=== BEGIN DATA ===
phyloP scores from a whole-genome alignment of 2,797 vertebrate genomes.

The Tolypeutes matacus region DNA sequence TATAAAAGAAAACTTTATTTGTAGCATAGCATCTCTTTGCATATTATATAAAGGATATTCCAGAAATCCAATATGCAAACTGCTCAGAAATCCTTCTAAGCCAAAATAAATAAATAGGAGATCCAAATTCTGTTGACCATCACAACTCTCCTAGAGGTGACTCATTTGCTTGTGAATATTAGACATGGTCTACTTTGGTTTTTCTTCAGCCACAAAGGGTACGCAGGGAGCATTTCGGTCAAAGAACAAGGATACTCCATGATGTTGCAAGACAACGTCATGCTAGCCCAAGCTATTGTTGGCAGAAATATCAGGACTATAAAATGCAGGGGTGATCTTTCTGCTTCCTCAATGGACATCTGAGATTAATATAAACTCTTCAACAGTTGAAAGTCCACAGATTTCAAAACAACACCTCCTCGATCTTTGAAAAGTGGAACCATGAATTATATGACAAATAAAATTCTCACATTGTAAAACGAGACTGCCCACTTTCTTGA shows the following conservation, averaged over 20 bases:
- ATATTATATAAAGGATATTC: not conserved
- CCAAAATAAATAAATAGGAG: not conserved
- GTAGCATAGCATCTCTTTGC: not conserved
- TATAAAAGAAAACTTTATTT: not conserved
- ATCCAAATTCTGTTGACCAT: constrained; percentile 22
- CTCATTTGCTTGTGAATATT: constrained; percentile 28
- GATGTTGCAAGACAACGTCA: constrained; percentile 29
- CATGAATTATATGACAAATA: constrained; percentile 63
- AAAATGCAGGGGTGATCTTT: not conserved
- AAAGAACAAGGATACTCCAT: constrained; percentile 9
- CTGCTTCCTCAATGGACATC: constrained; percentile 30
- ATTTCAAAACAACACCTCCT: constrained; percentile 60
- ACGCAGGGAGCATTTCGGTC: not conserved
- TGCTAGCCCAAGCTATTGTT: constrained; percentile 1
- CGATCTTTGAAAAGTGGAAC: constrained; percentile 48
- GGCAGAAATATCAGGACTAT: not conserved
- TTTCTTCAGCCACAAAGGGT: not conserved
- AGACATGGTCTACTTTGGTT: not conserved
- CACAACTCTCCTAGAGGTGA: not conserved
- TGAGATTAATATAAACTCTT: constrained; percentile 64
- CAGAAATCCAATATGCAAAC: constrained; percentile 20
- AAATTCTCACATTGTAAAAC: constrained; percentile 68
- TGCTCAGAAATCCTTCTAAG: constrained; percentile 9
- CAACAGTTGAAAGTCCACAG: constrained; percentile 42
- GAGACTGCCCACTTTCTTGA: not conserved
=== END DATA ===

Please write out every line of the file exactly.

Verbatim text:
phyloP scores from a whole-genome alignment of 2,797 vertebrate genomes.

The Tolypeutes matacus region DNA sequence TATAAAAGAAAACTTTATTTGTAGCATAGCATCTCTTTGCATATTATATAAAGGATATTCCAGAAATCCAATATGCAAACTGCTCAGAAATCCTTCTAAGCCAAAATAAATAAATAGGAGATCCAAATTCTGTTGACCATCACAACTCTCCTAGAGGTGACTCATTTGCTTGTGAATATTAGACATGGTCTACTTTGGTTTTTCTTCAGCCACAAAGGGTACGCAGGGAGCATTTCGGTCAAAGAACAAGGATACTCCATGATGTTGCAAGACAACGTCATGCTAGCCCAAGCTATTGTTGGCAGAAATATCAGGACTATAAAATGCAGGGGTGATCTTTCTGCTTCCTCAATGGACATCTGAGATTAATATAAACTCTTCAACAGTTGAAAGTCCACAGATTTCAAAACAACACCTCCTCGATCTTTGAAAAGTGGAACCATGAATTATATGACAAATAAAATTCTCACATTGTAAAACGAGACTGCCCACTTTCTTGA shows the following conservation, averaged over 20 bases:
- ATATTATATAAAGGATATTC: not conserved
- CCAAAATAAATAAATAGGAG: not conserved
- GTAGCATAGCATCTCTTTGC: not conserved
- TATAAAAGAAAACTTTATTT: not conserved
- ATCCAAATTCTGTTGACCAT: constrained; percentile 22
- CTCATTTGCTTGTGAATATT: constrained; percentile 28
- GATGTTGCAAGACAACGTCA: constrained; percentile 29
- CATGAATTATATGACAAATA: constrained; percentile 63
- AAAATGCAGGGGTGATCTTT: not conserved
- AAAGAACAAGGATACTCCAT: constrained; percentile 9
- CTGCTTCCTCAATGGACATC: constrained; percentile 30
- ATTTCAAAACAACACCTCCT: constrained; percentile 60
- ACGCAGGGAGCATTTCGGTC: not conserved
- TGCTAGCCCAAGCTATTGTT: constrained; percentile 1
- CGATCTTTGAAAAGTGGAAC: constrained; percentile 48
- GGCAGAAATATCAGGACTAT: not conserved
- TTTCTTCAGCCACAAAGGGT: not conserved
- AGACATGGTCTACTTTGGTT: not conserved
- CACAACTCTCCTAGAGGTGA: not conserved
- TGAGATTAATATAAACTCTT: constrained; percentile 64
- CAGAAATCCAATATGCAAAC: constrained; percentile 20
- AAATTCTCACATTGTAAAAC: constrained; percentile 68
- TGCTCAGAAATCCTTCTAAG: constrained; percentile 9
- CAACAGTTGAAAGTCCACAG: constrained; percentile 42
- GAGACTGCCCACTTTCTTGA: not conserved